How To Legally Protect Your Business And Assets


By Ryan Velez

You’ve likely heard about the American predilection for legal action, but it’s no myth, as 15 million to 20 million civil cases are filed every year. Small businesses and their owners are prime targets for these lawsuits, including the 3 million Black-owned businesses out there. Black Enterprise recently got some useful advice from asset protection attorney Jay Adkisson, the author of Asset Protection: Concepts and Strategies for Protecting Your Wealth. Here are some ways he shared that you can keep your business safe.

One option is using equity stripping to try and make it more difficult for a creditor to make a legal grab for your assets. This involves using liens. Adkisson explains that will be difficult for a creditor in a civil judgment to make a claim against an asset that on “paper” has little equity value due to the lien(s) that are already pledging it.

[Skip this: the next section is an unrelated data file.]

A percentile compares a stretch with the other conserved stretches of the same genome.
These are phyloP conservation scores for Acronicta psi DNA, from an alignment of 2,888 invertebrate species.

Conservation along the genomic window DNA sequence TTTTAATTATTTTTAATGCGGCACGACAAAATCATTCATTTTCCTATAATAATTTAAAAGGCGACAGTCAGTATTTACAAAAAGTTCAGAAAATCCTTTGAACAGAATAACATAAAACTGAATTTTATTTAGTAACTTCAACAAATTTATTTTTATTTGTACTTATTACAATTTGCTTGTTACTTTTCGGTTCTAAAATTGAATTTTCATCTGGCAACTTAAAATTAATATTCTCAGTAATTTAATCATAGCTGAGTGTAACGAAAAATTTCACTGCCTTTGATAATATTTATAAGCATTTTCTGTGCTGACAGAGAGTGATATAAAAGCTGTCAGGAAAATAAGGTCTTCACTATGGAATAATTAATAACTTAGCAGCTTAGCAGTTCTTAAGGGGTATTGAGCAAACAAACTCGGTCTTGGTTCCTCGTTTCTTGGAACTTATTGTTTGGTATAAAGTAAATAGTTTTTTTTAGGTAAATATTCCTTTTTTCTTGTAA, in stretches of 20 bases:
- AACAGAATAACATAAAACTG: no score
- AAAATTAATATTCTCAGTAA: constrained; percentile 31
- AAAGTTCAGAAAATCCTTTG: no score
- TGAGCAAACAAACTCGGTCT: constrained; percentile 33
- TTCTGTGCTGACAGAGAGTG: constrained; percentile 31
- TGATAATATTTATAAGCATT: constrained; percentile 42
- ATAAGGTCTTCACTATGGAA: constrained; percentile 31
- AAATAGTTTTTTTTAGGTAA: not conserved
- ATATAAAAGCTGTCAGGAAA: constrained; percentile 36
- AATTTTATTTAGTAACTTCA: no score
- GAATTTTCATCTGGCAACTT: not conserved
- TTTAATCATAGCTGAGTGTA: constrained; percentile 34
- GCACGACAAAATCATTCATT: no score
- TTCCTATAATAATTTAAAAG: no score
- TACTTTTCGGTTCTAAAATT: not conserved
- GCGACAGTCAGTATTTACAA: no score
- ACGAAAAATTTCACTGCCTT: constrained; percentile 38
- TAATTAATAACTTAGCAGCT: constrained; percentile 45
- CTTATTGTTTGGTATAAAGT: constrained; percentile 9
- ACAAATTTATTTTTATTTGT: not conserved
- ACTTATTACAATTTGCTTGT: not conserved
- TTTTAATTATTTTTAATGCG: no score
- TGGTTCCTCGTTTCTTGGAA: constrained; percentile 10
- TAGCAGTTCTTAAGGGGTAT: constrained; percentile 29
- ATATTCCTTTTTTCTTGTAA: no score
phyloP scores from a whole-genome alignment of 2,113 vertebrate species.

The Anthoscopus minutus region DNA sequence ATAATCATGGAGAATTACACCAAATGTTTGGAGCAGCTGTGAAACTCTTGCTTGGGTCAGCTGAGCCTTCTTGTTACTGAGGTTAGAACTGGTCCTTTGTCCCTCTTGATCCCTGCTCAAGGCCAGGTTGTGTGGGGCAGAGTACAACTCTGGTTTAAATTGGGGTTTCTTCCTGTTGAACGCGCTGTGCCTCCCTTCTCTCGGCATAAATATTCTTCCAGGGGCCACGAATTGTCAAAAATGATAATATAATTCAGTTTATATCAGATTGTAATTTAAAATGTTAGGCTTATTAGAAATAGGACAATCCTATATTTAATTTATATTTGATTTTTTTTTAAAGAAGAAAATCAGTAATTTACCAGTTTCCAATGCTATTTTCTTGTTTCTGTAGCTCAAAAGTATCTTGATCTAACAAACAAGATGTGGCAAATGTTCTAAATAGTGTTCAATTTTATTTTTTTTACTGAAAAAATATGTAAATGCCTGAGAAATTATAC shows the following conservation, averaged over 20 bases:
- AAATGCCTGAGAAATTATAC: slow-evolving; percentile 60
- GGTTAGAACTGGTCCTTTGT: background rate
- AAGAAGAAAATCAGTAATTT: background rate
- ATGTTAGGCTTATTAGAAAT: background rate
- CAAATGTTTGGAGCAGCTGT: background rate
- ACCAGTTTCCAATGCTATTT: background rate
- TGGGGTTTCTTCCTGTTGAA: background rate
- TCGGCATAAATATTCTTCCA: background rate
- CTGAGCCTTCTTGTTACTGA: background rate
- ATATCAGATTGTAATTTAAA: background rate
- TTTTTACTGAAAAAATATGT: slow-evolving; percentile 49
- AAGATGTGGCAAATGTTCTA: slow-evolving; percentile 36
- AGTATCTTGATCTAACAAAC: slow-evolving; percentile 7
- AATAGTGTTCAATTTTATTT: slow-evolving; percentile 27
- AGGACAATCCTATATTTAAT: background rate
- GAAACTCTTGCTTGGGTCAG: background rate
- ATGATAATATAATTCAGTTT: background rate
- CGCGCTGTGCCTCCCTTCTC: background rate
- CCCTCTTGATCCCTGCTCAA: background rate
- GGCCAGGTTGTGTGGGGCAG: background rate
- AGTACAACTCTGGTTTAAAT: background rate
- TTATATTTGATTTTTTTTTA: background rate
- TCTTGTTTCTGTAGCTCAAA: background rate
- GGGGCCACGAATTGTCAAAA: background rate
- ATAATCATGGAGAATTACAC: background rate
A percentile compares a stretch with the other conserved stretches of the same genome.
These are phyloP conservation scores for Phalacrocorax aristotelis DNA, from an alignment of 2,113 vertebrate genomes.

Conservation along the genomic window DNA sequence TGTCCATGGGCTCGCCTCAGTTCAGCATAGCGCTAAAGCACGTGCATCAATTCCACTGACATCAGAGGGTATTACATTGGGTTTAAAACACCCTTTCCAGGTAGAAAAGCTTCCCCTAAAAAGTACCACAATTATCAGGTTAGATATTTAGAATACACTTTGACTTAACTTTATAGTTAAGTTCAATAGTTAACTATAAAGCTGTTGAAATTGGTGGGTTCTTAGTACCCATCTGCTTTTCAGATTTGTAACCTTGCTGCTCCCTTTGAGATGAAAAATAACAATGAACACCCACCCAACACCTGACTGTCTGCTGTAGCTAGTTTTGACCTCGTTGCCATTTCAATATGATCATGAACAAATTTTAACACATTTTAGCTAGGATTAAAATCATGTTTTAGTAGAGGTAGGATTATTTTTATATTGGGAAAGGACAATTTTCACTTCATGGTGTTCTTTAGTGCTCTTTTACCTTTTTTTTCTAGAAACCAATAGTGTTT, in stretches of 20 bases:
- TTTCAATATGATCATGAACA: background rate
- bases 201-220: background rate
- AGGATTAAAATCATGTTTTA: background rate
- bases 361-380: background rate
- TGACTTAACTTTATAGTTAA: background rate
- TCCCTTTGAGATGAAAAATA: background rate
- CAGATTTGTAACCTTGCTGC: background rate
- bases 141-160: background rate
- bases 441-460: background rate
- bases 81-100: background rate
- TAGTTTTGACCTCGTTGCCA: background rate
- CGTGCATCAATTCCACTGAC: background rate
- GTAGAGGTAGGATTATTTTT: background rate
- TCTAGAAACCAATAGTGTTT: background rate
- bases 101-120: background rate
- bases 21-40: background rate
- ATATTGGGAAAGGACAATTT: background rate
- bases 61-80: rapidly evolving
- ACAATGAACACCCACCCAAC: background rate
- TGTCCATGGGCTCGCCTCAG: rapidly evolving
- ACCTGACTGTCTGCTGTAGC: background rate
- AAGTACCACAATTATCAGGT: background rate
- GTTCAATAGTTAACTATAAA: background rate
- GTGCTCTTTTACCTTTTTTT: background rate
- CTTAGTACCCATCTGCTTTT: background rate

It’s also important to note that not every asset may be on the table, depending on where you live. State exemption laws exempt certain asset classes from civil judgment execution and bankruptcy settlements. These may vary, but some to look out for are real estate, retirement plans, life insurance proceeds, pensions, annuities, public benefits, tools of the trade, wages, personal/miscellaneous property, and more.

The backbone of your protection strategy is going to be basic personal and commercial insurance policies. These include adequate coverages over your vehicles, home, along with personal liability coverage in terms of personal insurance policies. For commercial policies, the general liability, professional liability, workman’s compensation, product liability, and cyber law liability are coverages that would be applicable.

Another potential idea is how exactly your business is classified. By incorporating a business, you separate personal affairs from business affairs. Business entities that fall under this category include S-Corporations, C-Corporations, and Limited Liability Companies.

Sometimes, it’s a good idea to bring on a professional to help you find ways to protect your assets, but you need to vet them thoroughly. There are many unscrupulous consultants out there who may employ methods that get you into legal and tax trouble. Adkisson warns “that research of any strategy should be conducted and asset protection planners, consultants, and representatives should be properly experienced in the area in which they are practicing.”



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